How about getting these police some training in how to interact with dogs? Obviously, they’ve got that shooting stuff down pat!
I’ll be one of the first to defend good police men and women but aren’t we hearing about way too many dogs getting killed just for being in the wrong place (like their homes) at the right time? If this was a child, everybody would be requiring a police investigation. Well, Lady meant as much to this good man and yet the police feel that they can just rampage through his yard, killing his dog! Okaying this sort of roughshod behavior is like saying, “We were after a burglar and Mrs. Jones got in the way. Oops, didn’t mean to shoot her, but hey, she was in the wrong place. Better luck next time.”
I haven’t brought this up before in previous posts on this subject but when the 800 pound gorilla sits on your lap, its time to pay attention. Has anyone else noticed that these dogs are NOT getting killed in expensive neighborhoods? Odd, the police only feel threatened by dogs in middle class and working class areas. Hmmmm. Could it be that the police don’t want to shoot the mayor’s dog? Heck, they might even get in trouble for that! Now you could say to me that maybe police aren’t as likely to chase thugs in expensive neighborhoods. And I would say, that’s strange cause if I were a thug, I’d go where the good stuff could be stolen.
Could it be that the shooting of pet dogs willy-nilly by charging police officers only or at least mainly happens in those neighborhoods with less financial and political power? If so, isn’t this an issue that appropriate human and civil rights groups should be investigating? After all, the stray bullets these uncontrolled police are tossing around don’t know they’re not supposed to hits humans, wealthy or otherwise.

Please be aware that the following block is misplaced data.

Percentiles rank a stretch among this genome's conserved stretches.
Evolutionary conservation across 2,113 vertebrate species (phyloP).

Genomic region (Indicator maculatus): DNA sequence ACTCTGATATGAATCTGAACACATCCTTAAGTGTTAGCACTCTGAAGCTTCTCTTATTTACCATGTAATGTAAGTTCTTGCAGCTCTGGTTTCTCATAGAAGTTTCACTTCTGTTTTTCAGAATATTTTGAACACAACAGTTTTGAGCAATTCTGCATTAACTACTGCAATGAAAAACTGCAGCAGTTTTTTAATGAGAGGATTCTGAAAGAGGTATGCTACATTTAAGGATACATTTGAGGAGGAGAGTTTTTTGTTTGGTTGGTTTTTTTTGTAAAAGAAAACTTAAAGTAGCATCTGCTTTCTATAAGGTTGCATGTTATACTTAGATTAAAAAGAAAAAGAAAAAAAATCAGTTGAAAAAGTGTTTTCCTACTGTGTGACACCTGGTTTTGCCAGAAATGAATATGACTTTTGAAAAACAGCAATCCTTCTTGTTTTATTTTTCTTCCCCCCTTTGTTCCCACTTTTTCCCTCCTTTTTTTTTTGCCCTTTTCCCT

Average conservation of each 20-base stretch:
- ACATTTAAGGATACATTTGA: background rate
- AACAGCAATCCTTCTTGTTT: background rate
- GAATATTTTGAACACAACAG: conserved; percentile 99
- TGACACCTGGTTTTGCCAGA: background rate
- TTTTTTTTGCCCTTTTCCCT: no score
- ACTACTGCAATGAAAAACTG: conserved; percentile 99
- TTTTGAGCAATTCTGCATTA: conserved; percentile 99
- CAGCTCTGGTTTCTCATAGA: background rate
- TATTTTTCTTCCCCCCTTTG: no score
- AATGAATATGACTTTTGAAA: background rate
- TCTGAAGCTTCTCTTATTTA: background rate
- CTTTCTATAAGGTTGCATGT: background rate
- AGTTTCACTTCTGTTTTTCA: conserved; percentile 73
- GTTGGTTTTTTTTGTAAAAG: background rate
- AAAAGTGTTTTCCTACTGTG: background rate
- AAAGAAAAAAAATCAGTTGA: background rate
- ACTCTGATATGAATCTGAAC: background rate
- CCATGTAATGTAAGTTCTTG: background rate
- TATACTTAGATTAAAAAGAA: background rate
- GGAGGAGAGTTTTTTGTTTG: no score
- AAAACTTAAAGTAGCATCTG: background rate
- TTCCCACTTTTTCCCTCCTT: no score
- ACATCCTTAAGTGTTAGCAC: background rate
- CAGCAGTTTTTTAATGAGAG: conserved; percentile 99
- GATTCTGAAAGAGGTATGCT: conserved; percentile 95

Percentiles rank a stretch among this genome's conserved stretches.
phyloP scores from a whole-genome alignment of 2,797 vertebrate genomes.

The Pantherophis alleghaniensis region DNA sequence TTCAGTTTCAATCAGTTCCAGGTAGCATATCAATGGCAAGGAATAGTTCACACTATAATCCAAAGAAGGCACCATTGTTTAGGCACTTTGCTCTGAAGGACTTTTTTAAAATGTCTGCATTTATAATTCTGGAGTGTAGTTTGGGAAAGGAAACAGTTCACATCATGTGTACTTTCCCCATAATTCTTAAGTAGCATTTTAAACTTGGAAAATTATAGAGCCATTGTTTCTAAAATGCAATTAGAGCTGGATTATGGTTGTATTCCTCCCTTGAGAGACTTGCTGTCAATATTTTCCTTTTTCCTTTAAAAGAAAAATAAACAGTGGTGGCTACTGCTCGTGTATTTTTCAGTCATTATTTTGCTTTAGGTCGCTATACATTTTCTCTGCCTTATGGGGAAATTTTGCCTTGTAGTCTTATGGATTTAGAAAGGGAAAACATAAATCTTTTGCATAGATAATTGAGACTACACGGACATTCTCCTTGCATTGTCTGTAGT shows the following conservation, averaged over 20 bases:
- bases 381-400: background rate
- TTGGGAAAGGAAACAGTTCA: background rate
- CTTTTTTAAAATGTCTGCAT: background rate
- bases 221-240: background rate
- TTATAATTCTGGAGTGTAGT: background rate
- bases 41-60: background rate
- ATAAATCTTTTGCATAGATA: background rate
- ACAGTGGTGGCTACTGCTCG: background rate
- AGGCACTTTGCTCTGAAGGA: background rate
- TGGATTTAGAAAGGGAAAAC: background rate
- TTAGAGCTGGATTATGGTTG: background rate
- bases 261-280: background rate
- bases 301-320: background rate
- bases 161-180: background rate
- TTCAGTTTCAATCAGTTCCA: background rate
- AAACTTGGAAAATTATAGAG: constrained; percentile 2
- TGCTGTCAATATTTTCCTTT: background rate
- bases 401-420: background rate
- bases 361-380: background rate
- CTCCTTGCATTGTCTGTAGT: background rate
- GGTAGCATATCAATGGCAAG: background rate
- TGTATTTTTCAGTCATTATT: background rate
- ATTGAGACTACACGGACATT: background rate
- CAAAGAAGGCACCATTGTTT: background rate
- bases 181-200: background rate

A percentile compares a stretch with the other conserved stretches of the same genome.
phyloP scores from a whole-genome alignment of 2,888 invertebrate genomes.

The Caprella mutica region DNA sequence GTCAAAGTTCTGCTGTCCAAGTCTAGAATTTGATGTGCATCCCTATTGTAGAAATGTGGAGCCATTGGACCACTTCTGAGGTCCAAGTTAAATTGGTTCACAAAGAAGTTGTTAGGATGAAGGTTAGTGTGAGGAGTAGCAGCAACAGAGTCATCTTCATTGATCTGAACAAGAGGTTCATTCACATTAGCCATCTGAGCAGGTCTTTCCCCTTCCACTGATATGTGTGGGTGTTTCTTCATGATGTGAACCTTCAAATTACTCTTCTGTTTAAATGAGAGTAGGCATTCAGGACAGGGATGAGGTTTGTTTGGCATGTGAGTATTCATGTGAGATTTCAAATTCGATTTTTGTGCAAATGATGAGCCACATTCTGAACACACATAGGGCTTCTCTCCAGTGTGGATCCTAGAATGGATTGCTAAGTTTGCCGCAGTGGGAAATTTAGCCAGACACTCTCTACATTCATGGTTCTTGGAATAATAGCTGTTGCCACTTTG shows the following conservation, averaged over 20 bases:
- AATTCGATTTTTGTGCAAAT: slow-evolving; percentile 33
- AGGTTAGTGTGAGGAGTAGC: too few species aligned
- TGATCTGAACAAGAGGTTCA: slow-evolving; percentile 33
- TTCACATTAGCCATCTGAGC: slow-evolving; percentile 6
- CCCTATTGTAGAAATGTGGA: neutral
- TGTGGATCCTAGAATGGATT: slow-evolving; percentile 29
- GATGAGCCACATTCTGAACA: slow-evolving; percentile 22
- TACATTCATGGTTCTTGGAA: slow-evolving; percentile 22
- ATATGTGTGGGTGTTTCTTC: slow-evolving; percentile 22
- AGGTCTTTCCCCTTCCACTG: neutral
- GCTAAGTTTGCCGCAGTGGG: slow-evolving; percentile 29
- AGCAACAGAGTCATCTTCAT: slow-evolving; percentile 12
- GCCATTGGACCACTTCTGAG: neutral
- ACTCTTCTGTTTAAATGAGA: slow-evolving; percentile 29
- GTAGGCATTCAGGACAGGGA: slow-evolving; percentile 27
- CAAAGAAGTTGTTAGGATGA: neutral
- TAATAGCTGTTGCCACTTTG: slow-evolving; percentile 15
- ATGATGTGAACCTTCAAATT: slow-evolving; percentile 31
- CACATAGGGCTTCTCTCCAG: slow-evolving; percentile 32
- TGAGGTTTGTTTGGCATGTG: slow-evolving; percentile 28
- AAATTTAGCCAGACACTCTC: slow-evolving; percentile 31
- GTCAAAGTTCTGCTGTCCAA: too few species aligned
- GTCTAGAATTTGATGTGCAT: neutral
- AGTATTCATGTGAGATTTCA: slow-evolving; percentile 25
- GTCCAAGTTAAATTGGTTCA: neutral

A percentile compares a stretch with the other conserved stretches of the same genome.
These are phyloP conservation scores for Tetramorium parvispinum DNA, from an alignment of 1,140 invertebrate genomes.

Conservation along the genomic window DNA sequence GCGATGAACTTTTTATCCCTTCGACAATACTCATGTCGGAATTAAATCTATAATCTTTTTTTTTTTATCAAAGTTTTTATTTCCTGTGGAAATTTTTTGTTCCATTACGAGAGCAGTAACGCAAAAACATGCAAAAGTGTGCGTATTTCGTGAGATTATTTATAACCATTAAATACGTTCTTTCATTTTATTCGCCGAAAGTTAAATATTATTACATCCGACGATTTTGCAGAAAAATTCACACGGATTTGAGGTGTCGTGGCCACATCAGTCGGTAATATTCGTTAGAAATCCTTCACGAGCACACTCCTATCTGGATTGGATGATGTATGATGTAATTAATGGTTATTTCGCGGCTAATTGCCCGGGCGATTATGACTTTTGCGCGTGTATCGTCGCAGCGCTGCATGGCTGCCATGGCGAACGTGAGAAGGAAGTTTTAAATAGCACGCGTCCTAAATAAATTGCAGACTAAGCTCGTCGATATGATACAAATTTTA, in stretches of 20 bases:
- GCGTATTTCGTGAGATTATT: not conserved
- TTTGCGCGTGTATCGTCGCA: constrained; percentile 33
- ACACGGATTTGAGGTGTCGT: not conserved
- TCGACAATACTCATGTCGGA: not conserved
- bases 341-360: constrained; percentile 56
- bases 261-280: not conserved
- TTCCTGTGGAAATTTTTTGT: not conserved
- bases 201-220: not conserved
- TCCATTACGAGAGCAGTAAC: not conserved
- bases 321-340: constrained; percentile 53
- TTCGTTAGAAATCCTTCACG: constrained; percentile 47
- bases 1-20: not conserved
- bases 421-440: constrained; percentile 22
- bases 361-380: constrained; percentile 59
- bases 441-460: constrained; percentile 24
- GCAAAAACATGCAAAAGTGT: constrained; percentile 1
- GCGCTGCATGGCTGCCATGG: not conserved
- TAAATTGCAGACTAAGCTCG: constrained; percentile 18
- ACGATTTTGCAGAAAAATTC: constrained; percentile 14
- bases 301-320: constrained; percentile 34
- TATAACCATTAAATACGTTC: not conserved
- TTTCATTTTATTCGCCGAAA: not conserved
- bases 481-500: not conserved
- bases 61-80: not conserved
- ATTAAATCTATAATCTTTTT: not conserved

Thanks to NBC5.com for this sad news.
Senior Citizen Filing Suit: Police Killed My Dog
Calvin Hale Badly Misses ‘Lady’
CHICAGO — A Chicago dog owner is filing a lawsuit against police after an officer reportedly killed his pet while chasing a suspect through his property.
Replacing his dog “Lady” isn’t even an option for senior citizen Calvin Hale.
“Every time I see a dog, I think about her,” he said.
Not only would it be too painful, but he said he might not live long enough to raise a dog from its puppy stage. He’s alleging his rights were violated and that he suffered emotional distress when his dog was killed, but what he really wants is for the city to do right by him.
Chicago police said Hale has never filed a formal complaint with them about the dog’s shooting, and the lawsuit Hale is filing is the first they’re hearing from him.
It’s been a year since Hale’s akita was killed, but not even time can heal his emotional pain.
The 68-year-old said last February he was filling his dog’s water bowl he heard something unusual.
He looked up and said he saw a policeman running from the back of his yard, to the front, and seconds later, his dog was dead.
Amy Breyer practices animal law and is helping Hale file a lawsuit against the city of Chicago and the two officers who ran through his yard ultimately killing the dog.
“They didn’t have to shoot the dog fatally,” Breyer said.
Hale is a man of modest means and doesn’t even own a photo of Lady, but that’s not to say Hale doesn’t have fond memories of his 10-year-old pet.
“She was very intelligent,” Hale said. “I haven’t gotten over this.”
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